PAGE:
Muted STI rebound as world risks ease
LOCAL shares rebounded yesterday, but the gains here fell short of the advances across much of the region.
The benchmark Straits Times Index gained 17.56 points, or 0.5 per cent, to close at 3,306.45 on positive leads from Hong Kong and Wall Street as investors shrugged off concerns over geopolitical risks, after Israel and militants in the Gaza Strip agreed to a 72-hour truce while Russia sought to de-escalate the Ukraine conflict.
But turnover stayed thin at 1.46 billion shares worth $765.2 million.
Market players noted that the local bourse's gains underperformed those of other regional markets. Hong Kong's Hang Seng Index rose 1.3 per cent to 24,646.02 while Japan's Topix jumped 2 per cent. China's Shanghai Composite Index gained 1.4 per cent while Taiwan's Taiex Index added 1 per cent.
Some blamed the thin liquidity at home on new regulations announced on Aug 1, in particular a rule imposing a minimum trading price of 20 cents for mainboard listings here, aimed at curbing excessive speculation and potential market manipulation.
More than 200 listed companies with shares trading under 20 cents have about 18 months to meet that new requirement, mainly through share consolidation, before they are put on a watch-list. In a share consolidation, a firm reduces the number of its outstanding shares and, in doing so, boosts the share price.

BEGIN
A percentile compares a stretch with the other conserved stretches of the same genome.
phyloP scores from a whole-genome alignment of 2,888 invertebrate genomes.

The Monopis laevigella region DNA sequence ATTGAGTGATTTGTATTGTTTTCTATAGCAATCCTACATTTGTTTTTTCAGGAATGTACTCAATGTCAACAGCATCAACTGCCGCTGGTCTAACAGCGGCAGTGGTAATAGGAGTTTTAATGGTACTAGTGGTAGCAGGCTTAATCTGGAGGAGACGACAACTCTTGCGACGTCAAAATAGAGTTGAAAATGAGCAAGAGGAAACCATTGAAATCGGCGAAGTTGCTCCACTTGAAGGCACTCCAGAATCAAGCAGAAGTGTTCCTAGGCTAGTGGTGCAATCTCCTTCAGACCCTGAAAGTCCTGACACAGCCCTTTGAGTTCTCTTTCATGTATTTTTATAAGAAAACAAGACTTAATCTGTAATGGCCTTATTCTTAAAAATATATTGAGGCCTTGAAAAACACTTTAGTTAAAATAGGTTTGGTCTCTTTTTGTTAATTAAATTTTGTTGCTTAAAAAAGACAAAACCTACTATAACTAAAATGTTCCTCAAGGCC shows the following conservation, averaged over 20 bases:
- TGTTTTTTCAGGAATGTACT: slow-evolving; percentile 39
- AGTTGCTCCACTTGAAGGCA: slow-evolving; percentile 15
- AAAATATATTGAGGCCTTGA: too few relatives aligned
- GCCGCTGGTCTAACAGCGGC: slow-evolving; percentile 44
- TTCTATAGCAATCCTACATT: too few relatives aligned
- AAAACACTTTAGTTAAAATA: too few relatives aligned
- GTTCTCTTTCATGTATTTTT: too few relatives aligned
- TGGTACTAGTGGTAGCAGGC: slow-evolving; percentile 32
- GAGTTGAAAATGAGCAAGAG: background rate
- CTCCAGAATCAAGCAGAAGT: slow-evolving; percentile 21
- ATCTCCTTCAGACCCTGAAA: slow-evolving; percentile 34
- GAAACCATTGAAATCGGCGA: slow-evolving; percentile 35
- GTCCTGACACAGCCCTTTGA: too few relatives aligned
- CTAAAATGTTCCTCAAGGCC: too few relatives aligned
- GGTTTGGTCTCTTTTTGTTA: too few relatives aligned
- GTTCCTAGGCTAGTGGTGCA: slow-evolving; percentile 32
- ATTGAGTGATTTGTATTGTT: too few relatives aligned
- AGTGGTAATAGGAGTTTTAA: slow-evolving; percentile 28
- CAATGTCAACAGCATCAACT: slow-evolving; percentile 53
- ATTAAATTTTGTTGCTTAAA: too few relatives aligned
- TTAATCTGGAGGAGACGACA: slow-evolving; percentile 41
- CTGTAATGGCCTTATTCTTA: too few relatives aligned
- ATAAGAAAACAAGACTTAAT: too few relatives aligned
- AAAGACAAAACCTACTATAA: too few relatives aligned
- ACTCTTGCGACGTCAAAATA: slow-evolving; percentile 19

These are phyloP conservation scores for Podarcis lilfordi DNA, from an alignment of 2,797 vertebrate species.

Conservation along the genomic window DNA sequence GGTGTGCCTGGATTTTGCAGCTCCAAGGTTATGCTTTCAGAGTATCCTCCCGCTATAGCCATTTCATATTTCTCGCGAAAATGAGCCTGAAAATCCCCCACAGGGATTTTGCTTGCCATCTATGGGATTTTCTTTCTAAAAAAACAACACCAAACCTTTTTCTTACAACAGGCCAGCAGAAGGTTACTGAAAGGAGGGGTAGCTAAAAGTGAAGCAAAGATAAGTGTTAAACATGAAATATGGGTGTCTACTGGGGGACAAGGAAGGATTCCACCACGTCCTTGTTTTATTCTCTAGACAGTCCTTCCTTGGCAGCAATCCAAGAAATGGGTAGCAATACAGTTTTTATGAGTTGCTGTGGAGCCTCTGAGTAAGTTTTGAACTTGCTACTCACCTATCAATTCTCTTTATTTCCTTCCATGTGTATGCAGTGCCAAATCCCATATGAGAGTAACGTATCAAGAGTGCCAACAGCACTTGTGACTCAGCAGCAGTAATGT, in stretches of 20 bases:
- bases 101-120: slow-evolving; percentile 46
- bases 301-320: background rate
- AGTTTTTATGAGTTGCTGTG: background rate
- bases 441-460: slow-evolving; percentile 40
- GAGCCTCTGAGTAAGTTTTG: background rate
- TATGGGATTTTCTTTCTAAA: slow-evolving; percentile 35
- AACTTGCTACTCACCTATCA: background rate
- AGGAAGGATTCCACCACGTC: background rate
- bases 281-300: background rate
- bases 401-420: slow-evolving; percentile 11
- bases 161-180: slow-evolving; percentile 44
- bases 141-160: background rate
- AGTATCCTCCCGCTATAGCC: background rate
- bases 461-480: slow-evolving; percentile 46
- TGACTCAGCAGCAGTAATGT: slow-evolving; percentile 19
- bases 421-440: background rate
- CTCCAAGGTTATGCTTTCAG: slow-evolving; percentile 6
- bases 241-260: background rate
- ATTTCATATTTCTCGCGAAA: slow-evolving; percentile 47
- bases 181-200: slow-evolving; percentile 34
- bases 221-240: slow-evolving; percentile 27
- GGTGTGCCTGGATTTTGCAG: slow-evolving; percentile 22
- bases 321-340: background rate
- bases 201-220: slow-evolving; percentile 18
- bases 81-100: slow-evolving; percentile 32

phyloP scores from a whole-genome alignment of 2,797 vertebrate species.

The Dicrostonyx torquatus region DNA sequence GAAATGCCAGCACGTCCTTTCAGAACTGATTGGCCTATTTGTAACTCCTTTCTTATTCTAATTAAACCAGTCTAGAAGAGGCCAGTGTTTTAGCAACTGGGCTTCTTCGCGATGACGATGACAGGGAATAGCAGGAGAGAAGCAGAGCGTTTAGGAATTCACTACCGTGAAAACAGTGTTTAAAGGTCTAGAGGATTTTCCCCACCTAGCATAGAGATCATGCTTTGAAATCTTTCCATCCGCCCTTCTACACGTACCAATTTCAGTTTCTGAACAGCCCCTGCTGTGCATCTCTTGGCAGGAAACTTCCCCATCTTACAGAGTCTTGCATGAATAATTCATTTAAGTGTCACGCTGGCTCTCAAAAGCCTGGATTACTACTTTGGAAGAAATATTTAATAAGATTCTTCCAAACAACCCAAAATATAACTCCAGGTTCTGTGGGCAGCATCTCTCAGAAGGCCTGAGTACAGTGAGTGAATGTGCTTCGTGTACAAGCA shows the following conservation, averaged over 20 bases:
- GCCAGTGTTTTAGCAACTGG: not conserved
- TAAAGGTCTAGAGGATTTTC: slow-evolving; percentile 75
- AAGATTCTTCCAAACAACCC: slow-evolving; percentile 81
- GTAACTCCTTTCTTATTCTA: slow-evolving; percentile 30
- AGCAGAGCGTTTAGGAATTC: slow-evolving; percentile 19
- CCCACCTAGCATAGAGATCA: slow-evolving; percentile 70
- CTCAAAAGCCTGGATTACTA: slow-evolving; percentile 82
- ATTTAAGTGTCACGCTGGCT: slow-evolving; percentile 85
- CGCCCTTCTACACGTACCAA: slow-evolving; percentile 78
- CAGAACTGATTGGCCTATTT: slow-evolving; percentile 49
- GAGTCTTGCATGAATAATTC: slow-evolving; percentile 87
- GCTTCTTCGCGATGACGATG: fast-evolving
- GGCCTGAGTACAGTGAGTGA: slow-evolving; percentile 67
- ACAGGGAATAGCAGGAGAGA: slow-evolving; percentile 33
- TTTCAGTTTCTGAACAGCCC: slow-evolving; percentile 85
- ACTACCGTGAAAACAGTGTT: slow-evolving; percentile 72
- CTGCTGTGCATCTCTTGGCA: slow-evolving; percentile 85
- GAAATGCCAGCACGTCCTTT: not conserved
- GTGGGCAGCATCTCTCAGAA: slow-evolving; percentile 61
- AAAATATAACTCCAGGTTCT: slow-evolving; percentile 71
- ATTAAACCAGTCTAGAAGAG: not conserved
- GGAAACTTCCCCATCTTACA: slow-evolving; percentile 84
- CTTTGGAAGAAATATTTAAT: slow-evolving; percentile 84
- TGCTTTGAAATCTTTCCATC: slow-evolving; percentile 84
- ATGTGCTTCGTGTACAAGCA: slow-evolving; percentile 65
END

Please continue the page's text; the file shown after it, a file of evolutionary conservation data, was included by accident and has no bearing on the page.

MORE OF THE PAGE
"We've been getting a lot of calls from investors over the past few days, wondering about the impact of the share consolidation rules. When a company consolidates its shares, the liquidity of the stock itself is affected," remisier Alvin Yong said.
"They're asking questions like: What if, after a share consolidation, the price still drops below 20 cents, then what happens? Where do we draw the line?"
The most active stocks yesterday included Dairy Farm International, which jumped 1.7 per cent or 17 cents to $10.17 after it said it had agreed to take a nearly 20 per cent stake in Shanghai-listed Yonghui Superstores worth about US$925 million (S$1.2 billion). Some 100,800 shares changed hands.
Oil and gas explorer KrisEnergy rose 2.1 per cent, or 1.5 cents, to 75 cents a share, following news that the company will acquire Chevron Corp's Cambodia unit for US$65 million. Some 2.5 million shares changed hands.
Shares of Ho Bee Land closed 1 cent higher at $2.20. It announced its second-quarter results after the market closed. The property group's net profit sank 54 per cent for the second quarter ended June 30 to $12.2 million, from $26.2 million a year ago.
Last year, the group benefited from a $25.9 million gain on the disposal of Hotel Windsor in Singapore. Group turnover surged to $26.8 million, from $6.1 million a year ago, boosted by higher revenue from investment properties.